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6 Google AdWords Tips For Colleges

Put your marketing hat on to get the most out of paid search.

Google is one of the biggest traffic sources for nearly all websites, especially those hosted by colleges. Each year, a new crop of high school students uses the search engine to begin the hunt for the perfect college. The first page of search results is the most coveted real estate on the web — and an important place for your school, too — according to Higher Education Marketing:

Google AdWords gives your college the ability to choose the keywords you want your site to rank for, displaying ads on the first search engine results page. Google AdWords campaigns are an increasingly important weapon in education marketing, as they provide total control over your advertising budget and message.

Read the full article here.

The competition for higher education keywords is fierce, and ranking on the first page of search results is worth the effort. But is it worth the cost?

The question at hand does not have a clear answer. Every budget is different. Every website is different. So if you want to increase your web traffic with Google AdWords, follow these tips to get the most clicks for your cash:

  1. Stick with long-tail keywords. Long-tail keywords are phrases that people search for. One example: “Which college in Montana has the best computer science program?” Short-tail keywords, such as “computer science” or “college application,” will generate more volume but are typically less qualified. Google AdWords gives you the opportunity to rank for both keyword types, but short-tail keywords will almost always be more expensive. 
  2. Use negative keywords. You can use negative keywords to filter out keywords that bring unqualified traffic to your website. For example, if you want the keyword phrase “engineering program in California” but find that you are getting visitors who are searching “engineering jobs in California”, you can filter out the word “job”. If you aren’t careful, you will end up paying for for clicks from job searchers and not students.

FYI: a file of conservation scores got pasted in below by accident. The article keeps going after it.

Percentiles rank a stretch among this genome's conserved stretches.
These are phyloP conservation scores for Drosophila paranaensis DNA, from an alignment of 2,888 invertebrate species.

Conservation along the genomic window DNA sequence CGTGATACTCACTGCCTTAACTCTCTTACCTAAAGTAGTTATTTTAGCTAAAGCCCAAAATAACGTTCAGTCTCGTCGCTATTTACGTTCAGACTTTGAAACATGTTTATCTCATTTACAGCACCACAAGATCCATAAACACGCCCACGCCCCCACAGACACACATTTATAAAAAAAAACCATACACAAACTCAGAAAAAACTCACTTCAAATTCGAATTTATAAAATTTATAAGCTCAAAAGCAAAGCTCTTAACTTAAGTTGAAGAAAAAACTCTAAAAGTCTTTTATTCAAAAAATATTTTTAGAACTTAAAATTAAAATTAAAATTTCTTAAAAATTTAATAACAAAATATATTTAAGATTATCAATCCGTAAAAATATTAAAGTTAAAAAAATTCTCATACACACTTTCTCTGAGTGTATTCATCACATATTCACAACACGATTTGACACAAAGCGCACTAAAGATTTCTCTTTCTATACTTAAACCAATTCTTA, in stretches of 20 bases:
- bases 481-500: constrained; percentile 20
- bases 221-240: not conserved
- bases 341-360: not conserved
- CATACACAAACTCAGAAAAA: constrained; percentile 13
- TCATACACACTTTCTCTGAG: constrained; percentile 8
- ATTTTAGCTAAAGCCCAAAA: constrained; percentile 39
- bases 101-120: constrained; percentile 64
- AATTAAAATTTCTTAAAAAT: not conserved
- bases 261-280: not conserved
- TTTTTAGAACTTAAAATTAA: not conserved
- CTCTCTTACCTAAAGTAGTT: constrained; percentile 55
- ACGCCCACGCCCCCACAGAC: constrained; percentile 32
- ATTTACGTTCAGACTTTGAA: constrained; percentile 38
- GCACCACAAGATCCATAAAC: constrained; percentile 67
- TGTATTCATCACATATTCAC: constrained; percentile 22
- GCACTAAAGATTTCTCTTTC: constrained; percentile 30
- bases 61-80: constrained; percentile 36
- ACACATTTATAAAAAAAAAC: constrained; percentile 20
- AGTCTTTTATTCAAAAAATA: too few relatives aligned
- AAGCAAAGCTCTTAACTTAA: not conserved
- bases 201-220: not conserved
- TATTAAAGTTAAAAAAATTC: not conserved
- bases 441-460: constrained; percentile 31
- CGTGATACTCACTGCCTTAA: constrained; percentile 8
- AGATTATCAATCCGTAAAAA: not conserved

3. Assign the right staff member. Make sure there is a dedicated and knowledgeable person managing your AdWords account, which should be checked on a daily basis. AdWords accounts that go unmonitored for weeks or months are guaranteed to spend money on unqualified traffic. If you don’t have someone on staff, it’s worth paying a reputable firm to run your campaign.
  4. Rinse and repeat. Test keywords to determine which ones bring you the best traffic. Get rid of bad keywords, identify negative keywords and keep an eye out for new ones that could be beneficial.
  5. Build dedicated landing pages. Don’t send every visitor to your home page. Build a dedicated landing page that offers a quick overview of your school and an opportunity to get more information by following you on Twitter, chatting with a representative or signing up for an e-mail newsletter.
  6. Support it with organic content. Paid search is not a replacement for organic search. Your school’s website should be updated frequently and provide helpful resources for any visitor. Most people will click organic search results, not paid ads, so be sure to cover all your bases.

Paid search is a great investment if done properly. Read more about Google AdWords here.

Jun 12 2012

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